CFDT34 is my coinage of a new acronym that we all should adopt. It’s shorthand for “Convicted Felon Donald Trump,” with 34 being the number of criminal counts of guilt.

By Emil Guillermo

The news of Trump’s historic 34 guilty verdicts are about a week old.

Has it sunk in that the man who insists on being the Republican nominee for president is the former president known officially as CFDT34?  If the name sounds like a dangerous radioactive isotope, it is — to our democracy.

CFDT34 is my coinage of a new acronym that we all should adopt. It’s shorthand for “Convicted Felon Donald Trump,” with 34 being the number of criminal counts of guilt.

We need to say CFDT34 aloud as a constant reminder. Too many Americans are in denial. Or just lying.

Especially, CFDT34 himself.

Trump insists it’s all a “fascist” witch hunt, but the verdicts were based on an avalanche of evidence. The defense failed to refute the statements of the National Enquirer’s David Pecker who admitted his role in the Trump campaign to catch, then kill, stories that threatened Trump’s candidacy.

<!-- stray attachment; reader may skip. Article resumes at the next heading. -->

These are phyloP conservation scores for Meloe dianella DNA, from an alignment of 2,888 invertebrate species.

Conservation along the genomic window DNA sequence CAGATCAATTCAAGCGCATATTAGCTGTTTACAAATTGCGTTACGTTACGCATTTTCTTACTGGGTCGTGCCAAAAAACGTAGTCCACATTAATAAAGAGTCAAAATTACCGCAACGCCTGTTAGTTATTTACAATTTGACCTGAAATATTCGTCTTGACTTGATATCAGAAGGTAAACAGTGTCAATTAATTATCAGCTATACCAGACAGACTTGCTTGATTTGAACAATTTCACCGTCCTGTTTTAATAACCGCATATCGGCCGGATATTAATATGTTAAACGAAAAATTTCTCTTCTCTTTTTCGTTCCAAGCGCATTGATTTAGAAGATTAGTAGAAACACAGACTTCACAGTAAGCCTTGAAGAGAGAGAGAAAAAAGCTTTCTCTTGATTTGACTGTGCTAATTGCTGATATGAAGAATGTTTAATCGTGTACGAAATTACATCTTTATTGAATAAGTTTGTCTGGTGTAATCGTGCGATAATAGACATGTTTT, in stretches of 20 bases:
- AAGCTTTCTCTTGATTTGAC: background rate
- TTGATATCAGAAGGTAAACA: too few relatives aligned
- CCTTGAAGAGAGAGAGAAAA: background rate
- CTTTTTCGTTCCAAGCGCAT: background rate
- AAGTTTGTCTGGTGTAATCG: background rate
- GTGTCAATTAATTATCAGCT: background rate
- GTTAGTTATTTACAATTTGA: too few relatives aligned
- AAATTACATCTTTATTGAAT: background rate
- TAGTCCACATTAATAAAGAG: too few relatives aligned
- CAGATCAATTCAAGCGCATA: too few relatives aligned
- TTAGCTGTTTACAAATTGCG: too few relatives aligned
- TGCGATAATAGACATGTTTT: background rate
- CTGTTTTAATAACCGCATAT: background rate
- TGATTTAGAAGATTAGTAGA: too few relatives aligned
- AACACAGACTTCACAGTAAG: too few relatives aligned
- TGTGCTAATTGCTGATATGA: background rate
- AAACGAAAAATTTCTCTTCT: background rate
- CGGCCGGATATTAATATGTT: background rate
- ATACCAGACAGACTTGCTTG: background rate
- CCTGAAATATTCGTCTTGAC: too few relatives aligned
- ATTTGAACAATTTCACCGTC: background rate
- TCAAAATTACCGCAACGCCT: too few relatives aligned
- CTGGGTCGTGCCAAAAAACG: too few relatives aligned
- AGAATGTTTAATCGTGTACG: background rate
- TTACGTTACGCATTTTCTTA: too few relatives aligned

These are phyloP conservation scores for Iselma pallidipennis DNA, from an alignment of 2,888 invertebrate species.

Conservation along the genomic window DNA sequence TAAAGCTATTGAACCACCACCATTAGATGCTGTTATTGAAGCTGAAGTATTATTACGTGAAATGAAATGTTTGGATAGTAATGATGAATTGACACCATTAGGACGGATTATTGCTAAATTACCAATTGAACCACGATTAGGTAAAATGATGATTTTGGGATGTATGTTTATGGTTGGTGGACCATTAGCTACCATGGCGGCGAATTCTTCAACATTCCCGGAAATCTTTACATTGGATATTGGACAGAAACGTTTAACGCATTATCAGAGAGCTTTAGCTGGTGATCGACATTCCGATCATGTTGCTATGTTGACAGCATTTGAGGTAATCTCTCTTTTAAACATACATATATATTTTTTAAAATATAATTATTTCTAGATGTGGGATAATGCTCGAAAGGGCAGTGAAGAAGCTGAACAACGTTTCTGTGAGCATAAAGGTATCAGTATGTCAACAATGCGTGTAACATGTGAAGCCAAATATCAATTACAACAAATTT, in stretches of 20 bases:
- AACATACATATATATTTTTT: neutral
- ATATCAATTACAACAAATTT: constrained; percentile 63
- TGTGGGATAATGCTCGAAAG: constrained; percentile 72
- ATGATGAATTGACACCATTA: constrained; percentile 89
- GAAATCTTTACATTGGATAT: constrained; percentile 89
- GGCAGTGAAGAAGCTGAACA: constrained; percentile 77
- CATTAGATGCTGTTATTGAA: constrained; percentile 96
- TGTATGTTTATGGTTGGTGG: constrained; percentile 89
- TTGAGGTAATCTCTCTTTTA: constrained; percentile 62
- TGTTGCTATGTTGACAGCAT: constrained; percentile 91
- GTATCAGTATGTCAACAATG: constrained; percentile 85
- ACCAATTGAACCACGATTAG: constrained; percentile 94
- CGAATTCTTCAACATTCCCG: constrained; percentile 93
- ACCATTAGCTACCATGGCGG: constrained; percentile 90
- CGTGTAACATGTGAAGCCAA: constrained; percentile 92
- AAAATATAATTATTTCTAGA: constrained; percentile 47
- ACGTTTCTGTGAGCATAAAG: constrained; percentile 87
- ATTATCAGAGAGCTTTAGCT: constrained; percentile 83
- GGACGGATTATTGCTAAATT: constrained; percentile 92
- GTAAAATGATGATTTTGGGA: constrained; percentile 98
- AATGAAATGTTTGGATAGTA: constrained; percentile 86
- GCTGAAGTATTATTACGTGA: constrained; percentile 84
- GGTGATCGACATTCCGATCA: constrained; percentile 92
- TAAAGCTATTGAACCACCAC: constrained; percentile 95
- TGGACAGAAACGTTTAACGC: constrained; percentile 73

The defense didn’t even attempt to explain Hope Hicks, an ally who delivered the damning testimony that Trump knew about the arrangement to pay off Daniels. Hicks was in tears telling the truth. The defense never countered.

And then there were the checks and invoices and ledger entries, that spelled out the whole scheme. The payments were lies, called “lawyer fees” but they really were reimbursements to attorney Michael Cohen who had used his own money to pay off Daniels.

Minor stuff? Not when done with the intent to violate election law. The payoff was intended to influence the election and it became an illegal campaign contribution as well.

And the hero is New York District Attorney Alvin Bragg, the African American man who led the prosecution. Bragg got justice for all voters denied the truth in 2016.